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    Reality check?
     
  12. Spamcan81

    Spamcan81 Nat Pres stalwart

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    Ever needed to do work inside the oil bath? That's a big reason for being unpopular with a fitter. They're a dream to prep though.
     
  13. S.A.C. Martin

    S.A.C. Martin Part of the furniture

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    This sort of is what drove the changes in locomotive engineering over the second world war for a number of railways, including on the continent. If you break it down ala the LNER records:

    The main aim is to get the number of days off for repairs down as much as possibly and to maximise the time the locomotives are in use. If you're spending more time on prepping locomotives than using them, your availability for work goes down. So reducing prep time from the driver's point of view is a sound way to go. The compromise is time spent at sheds, whether that is longer prep or longer repairs. If the locomotive class reduced its time spent out for repair by way of design, then that's a win. If it didn't, then you'd argue the time offset by way of design against prep wasn't a net gain but potentially a loss.

    This is why, fundamentally, having statistics like the above to play with can really change how we view a class of locomotives. Getting the full picture by way of the statistics allows us to examine more fully if the secondary evidence supports the primary or not.

    It's why I am expecting my dip into the southern railway's archives to likely show there were salient reasons for developing the Bulleid Pacifics as is, and I am becoming more confident that their original design was fit for purpose and probably the key issues highlighted were overplayed.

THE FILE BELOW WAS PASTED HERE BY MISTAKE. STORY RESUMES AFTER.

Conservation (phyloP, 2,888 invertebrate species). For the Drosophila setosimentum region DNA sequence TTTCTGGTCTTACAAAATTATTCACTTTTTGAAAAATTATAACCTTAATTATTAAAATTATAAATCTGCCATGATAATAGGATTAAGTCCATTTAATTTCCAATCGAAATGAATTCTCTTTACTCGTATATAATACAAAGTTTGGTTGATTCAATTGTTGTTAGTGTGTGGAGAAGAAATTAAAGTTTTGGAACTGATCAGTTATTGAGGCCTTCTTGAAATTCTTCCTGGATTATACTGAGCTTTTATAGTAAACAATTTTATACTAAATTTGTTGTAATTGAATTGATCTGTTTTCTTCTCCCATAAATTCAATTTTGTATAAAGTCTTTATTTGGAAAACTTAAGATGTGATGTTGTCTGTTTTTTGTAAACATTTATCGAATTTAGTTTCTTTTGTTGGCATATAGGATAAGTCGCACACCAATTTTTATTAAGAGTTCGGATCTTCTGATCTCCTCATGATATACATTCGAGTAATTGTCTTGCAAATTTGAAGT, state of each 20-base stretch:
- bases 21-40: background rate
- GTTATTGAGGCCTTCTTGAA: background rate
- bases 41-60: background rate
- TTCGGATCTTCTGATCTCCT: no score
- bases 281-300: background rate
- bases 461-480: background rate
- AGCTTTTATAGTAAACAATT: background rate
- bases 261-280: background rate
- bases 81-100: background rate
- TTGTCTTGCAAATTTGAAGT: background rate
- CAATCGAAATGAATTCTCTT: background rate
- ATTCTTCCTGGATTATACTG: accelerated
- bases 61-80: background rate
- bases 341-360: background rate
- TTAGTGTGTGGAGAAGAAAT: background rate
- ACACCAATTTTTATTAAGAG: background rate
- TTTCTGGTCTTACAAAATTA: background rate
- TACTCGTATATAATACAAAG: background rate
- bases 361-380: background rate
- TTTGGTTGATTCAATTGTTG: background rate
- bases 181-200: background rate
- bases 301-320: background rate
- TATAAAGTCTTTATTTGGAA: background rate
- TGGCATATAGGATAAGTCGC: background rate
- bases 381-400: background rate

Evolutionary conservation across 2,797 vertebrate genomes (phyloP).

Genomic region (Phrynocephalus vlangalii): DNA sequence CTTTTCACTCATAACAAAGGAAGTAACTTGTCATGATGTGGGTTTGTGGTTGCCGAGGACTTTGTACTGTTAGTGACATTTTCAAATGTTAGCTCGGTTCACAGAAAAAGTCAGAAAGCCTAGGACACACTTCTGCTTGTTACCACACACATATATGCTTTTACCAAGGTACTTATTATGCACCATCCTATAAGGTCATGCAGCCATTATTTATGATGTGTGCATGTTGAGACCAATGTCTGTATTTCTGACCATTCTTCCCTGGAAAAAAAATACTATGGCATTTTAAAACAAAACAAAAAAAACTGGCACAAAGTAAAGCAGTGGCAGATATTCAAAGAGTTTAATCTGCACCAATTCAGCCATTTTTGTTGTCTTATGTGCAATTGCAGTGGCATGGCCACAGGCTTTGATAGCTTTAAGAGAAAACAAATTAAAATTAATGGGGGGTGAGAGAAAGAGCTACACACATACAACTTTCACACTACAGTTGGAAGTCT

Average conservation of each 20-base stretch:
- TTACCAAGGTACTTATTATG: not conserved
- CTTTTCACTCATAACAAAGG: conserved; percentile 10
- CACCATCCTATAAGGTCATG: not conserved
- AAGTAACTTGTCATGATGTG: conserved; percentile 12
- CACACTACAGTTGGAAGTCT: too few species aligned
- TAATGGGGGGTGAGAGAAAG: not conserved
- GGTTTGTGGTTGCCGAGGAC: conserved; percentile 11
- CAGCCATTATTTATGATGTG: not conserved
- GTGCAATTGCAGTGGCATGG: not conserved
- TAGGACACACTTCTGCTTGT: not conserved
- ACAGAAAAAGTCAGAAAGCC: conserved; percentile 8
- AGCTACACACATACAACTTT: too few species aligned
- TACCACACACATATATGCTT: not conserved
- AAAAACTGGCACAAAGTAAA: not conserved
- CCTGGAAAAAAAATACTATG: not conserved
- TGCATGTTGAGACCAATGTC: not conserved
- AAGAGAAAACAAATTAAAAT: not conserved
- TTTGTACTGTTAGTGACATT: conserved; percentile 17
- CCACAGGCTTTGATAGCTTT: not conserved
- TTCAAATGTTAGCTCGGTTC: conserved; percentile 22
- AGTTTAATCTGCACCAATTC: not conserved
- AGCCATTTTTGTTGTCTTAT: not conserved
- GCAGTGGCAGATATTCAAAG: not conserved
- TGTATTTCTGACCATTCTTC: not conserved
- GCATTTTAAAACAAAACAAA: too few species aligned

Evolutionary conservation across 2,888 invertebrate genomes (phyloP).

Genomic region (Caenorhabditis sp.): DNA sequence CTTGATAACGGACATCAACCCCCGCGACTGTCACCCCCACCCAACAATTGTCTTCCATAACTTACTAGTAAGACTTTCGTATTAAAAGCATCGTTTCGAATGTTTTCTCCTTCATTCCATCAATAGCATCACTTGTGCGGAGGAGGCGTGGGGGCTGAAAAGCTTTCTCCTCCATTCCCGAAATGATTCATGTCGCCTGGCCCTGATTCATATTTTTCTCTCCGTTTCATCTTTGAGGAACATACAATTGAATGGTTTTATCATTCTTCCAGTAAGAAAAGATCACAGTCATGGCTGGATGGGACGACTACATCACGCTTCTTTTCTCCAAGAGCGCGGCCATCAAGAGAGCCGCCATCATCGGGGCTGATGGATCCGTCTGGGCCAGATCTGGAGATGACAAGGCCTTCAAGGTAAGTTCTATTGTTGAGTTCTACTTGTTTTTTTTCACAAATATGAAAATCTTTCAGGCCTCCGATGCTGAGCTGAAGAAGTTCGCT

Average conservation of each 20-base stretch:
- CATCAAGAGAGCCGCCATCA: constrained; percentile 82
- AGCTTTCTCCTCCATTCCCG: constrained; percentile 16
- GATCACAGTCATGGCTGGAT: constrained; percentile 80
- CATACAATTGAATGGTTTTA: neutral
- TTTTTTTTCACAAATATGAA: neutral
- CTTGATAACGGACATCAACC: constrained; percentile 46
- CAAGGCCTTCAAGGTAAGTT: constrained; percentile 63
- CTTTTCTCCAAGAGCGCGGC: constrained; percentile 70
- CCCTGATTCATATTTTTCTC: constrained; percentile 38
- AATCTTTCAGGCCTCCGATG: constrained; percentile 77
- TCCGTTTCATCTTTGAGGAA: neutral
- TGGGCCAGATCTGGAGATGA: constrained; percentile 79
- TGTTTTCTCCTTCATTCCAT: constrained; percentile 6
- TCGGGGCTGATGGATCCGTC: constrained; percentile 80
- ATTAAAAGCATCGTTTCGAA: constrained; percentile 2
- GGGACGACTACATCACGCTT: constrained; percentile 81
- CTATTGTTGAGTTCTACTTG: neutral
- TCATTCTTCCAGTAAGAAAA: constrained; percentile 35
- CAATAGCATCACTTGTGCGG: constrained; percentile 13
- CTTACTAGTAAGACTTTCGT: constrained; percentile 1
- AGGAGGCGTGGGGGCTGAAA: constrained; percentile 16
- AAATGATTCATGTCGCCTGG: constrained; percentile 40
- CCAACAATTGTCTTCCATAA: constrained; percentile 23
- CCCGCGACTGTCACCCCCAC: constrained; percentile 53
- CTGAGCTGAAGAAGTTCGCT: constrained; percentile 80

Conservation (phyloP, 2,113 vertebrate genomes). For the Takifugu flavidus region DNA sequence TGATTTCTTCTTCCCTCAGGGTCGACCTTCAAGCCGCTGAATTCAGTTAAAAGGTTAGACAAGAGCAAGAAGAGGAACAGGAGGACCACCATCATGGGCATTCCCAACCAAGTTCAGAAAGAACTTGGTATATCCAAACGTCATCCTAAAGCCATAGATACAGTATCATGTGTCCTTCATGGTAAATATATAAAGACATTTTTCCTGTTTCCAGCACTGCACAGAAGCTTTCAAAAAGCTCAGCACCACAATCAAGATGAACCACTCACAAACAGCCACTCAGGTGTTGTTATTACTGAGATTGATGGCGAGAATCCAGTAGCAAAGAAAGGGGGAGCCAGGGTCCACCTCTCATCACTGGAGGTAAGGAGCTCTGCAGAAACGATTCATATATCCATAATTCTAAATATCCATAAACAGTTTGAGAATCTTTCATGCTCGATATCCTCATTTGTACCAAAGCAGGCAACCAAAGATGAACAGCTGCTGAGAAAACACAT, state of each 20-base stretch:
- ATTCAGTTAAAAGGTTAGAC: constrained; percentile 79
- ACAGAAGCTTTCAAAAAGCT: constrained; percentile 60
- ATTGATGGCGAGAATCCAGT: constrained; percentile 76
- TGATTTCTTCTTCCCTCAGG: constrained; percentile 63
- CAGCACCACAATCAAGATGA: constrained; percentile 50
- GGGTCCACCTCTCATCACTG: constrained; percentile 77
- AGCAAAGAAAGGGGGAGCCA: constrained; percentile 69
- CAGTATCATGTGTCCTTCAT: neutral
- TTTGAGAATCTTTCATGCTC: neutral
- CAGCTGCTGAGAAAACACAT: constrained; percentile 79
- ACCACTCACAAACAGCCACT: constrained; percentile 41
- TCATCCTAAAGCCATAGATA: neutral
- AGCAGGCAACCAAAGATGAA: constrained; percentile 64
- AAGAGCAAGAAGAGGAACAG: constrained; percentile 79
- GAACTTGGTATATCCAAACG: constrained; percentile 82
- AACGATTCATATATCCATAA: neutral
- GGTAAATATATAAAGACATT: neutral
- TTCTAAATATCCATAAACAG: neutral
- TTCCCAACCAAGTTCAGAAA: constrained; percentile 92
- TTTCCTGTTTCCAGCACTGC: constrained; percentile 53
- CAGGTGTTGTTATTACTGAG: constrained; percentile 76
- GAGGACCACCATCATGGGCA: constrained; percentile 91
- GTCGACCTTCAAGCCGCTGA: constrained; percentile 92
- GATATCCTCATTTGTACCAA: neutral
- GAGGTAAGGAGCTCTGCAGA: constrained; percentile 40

14. 35B

    35B Nat Pres stalwart

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    No. Neither been on footplate nor under the frames - which is why I asked.
     
  15. Jimc

    Jimc Part of the furniture

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    Well that depends. On the GWR prep was a piece work task. So reducing prep time made no difference to the bottom line unless the locomotive department was going to renegotiate all the rates with the union. There were, incidentally, just two rates, large engines and small ones.
     
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  16. 8126

    8126 Member

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    The bottom line isn't necessarily the only factor here. If you consider a time saving as the difference between getting your loco out on time or not, the advantage perhaps reappears. The Southern experienced this in wartime, with Arthurs subbing for Nelsons, not because the Nelsons weren't available but because the Arthurs were quicker to prepare. Both would have attracted the large engine rate, under a comparable system, but if resource constrained which would you rather be trying to get out on the road?